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Yo, L.A. Times: You forgot to mention most academy voters are part of a minority group

by Danielle Berrin

February 21, 2012 | 10:57 am

Los Angeles Times building in downtown L.A. Photo by Wikipedia/Minnaert

An L.A. Times survey on the demographics of voting members of the Academy of Motion Picture Arts and Sciences found that a majority of its 5,765 members are “overwhelmingly” white males. The article reporting the findings of the survey, based on interviews with 5,100 academy members, or 89% of total academy voters (a somewhat dubious claim since the academy roster is kept strictly confidential) was deeply concerned with the academy’s lack of minority representation.

The Times found that some of the academy’s 15 branches are almost exclusively white and male. Caucasians currently make up 90% or more of every academy branch except actors, whose roster is 88% white. The academy’s executive branch is 98% white, as is its writers branch.

Men compose more than 90% of five branches, including cinematography and visual effects. Of the academy’s 43-member board of governors, six are women; public relations executive Cheryl Boone Isaacs is the sole person of color.

“You would think that in this day and age, there would be a little bit more equality across the board, but that’s not the case,” said Nancy Schreiber, one of a handful of women among the cinematography branch’s 206 voting members. “Being a cinematographer should not be gender-based, and it’s ridiculous that it is.”

Academy leaders including President Tom Sherak and Chief Executive Dawn Hudson said they have been trying to diversify the membership but that change is difficult because the film industry is not very diverse, and slow because the academy has been limiting membership growth for the last decade.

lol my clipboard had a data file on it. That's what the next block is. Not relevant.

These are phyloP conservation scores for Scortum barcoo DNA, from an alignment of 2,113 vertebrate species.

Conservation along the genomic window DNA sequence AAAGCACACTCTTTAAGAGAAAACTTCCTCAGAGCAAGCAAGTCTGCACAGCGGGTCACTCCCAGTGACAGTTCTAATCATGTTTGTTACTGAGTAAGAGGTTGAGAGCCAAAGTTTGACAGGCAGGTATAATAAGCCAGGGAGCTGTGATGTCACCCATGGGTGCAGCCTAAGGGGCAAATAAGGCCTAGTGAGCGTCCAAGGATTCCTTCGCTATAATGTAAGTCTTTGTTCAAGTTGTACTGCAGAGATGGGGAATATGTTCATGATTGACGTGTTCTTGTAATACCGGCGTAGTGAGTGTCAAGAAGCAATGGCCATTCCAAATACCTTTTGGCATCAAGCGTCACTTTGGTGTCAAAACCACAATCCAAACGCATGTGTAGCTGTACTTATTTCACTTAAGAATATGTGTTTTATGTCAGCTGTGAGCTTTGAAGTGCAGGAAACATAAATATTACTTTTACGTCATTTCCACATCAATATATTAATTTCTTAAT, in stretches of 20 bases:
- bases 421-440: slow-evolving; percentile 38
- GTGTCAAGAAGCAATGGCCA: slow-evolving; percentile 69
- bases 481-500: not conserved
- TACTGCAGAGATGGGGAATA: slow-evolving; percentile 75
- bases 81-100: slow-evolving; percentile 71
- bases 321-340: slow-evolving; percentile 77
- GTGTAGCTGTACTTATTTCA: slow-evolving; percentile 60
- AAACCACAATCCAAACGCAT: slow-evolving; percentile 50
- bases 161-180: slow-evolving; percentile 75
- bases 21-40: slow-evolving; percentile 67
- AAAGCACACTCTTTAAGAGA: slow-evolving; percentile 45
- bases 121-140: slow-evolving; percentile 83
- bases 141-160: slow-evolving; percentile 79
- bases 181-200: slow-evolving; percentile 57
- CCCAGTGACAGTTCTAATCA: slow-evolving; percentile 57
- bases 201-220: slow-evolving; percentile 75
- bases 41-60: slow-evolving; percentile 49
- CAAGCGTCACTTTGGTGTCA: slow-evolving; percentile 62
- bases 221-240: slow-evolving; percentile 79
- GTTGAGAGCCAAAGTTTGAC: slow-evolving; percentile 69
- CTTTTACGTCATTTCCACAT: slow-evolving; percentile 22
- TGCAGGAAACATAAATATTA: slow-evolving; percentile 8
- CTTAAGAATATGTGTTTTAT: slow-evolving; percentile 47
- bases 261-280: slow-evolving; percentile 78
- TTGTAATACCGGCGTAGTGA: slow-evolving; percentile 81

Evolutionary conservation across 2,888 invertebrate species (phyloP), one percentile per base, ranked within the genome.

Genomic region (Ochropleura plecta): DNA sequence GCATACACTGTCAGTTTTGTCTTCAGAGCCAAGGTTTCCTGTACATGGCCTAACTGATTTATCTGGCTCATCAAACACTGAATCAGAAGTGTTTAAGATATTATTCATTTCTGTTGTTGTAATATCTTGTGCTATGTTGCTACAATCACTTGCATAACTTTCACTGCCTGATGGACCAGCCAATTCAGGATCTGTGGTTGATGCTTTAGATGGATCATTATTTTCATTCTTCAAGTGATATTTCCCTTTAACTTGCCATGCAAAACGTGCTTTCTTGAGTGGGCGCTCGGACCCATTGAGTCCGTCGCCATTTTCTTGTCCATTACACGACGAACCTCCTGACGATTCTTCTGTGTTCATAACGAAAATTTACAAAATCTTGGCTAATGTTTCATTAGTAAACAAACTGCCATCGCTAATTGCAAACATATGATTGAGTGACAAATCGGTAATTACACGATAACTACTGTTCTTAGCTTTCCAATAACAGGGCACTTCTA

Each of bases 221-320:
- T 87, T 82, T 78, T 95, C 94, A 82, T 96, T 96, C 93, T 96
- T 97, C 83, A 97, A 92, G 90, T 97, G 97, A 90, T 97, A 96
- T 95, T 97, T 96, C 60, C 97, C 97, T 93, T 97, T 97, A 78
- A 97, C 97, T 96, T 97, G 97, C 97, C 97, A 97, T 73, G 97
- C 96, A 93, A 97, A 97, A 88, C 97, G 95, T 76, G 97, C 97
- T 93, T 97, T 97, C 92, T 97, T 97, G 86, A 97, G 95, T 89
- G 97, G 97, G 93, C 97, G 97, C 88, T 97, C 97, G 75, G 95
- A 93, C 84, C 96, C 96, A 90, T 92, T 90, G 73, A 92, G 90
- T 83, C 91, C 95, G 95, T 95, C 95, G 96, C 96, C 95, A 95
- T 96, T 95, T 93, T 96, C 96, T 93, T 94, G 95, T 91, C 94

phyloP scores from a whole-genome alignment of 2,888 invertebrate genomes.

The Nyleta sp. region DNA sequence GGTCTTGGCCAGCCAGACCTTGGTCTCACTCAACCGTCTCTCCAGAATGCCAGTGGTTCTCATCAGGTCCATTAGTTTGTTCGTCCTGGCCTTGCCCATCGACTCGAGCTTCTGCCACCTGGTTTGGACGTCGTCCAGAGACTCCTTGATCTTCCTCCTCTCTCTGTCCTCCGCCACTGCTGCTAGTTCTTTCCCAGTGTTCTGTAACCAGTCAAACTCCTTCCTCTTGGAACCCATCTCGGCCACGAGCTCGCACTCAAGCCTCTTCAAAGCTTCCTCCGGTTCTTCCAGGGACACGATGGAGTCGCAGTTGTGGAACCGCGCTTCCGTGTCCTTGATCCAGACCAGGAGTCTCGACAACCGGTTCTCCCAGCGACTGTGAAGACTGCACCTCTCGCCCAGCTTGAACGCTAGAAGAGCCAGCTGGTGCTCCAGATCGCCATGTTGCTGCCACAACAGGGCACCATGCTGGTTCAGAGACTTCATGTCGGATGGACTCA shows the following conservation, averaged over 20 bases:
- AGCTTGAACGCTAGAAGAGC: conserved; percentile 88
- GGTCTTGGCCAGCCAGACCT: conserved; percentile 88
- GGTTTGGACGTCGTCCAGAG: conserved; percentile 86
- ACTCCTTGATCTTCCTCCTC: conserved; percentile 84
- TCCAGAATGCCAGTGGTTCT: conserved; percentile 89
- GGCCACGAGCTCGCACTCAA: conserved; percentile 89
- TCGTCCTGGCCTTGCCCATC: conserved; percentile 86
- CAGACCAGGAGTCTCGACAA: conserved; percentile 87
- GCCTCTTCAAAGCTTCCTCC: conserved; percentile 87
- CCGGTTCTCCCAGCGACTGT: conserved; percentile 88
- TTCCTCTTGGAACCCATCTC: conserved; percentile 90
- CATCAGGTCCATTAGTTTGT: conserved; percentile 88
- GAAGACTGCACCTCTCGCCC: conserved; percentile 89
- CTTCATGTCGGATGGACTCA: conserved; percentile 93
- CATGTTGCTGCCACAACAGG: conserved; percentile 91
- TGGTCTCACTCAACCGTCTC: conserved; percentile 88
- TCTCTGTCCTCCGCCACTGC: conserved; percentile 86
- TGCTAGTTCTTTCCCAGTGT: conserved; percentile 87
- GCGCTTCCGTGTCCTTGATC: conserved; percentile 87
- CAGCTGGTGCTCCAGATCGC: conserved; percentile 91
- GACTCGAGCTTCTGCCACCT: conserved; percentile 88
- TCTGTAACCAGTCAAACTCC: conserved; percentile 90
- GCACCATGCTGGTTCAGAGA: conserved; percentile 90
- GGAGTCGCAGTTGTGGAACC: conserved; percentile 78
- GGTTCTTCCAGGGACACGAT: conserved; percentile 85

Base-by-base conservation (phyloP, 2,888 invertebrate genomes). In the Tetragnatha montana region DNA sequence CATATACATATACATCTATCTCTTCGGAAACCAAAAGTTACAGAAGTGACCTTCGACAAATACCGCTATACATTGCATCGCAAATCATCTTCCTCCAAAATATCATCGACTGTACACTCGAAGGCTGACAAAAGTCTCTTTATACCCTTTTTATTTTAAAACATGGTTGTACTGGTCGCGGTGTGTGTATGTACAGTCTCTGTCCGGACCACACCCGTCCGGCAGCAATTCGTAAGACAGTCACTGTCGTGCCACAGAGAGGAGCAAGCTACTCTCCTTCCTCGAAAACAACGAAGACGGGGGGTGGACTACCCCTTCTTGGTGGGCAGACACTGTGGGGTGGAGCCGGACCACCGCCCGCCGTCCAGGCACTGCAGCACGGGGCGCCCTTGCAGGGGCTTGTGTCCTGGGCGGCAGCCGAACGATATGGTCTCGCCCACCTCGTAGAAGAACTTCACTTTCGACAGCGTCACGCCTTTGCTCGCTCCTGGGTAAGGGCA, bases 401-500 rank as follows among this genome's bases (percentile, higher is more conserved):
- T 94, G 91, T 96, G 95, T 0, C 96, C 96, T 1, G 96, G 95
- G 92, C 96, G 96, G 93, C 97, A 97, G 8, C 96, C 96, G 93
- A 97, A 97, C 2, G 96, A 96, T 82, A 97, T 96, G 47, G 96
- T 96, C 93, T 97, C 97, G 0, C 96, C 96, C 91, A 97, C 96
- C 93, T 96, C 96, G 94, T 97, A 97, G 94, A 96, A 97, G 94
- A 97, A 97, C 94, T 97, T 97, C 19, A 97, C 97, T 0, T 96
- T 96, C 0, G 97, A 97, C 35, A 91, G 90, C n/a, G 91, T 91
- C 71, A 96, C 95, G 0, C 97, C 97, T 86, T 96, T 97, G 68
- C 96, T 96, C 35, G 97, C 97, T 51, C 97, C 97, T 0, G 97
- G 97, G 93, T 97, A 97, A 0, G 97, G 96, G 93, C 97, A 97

“We absolutely recognize that we need to do a better job,” said writer-director Phil Alden Robinson, a longtime academy governor. But “we start off with one hand tied behind our back…. If the industry as a whole is not doing a great job in opening up its ranks, it’s very hard for us to diversify our membership.”

I’m not sure what all the fuss is about since the academy is probably “overwhelmingly” Jewish, which, last I checked, is still considered a minority group. Besides its ignorance, what the survey really reveals is that one of the dangers of being a minority with power is that the miracle of that power can be overlooked and taken for granted. But just because Jews aren’t a minority in Hollywood, they are still one of the smallest ethnic groups in the world.

A few statistics: There are roughly 13.5 million Jews worldwide, which comprise less than 1% of the world’s 7 billion people.

So even though it may not seem politically correct to acknowledge that Hollywood’s Jews are in fact a minority (this does not absolve the academy for its lack of diversity elsewhere, specifically in the female and African American population), it is true nonetheless. Complaining that the academy lacks minority voices is actually false; what it lacks is diversity. But then I ask you, who says the leaders of an industry have to represent the population at large? The academy is hardly as civically-oriented as the halls of political power—and last I checked, hardly any of the Republican presidential candidates are representative of the general populace.

And by the way, a Jewish person has never been elected an American president.

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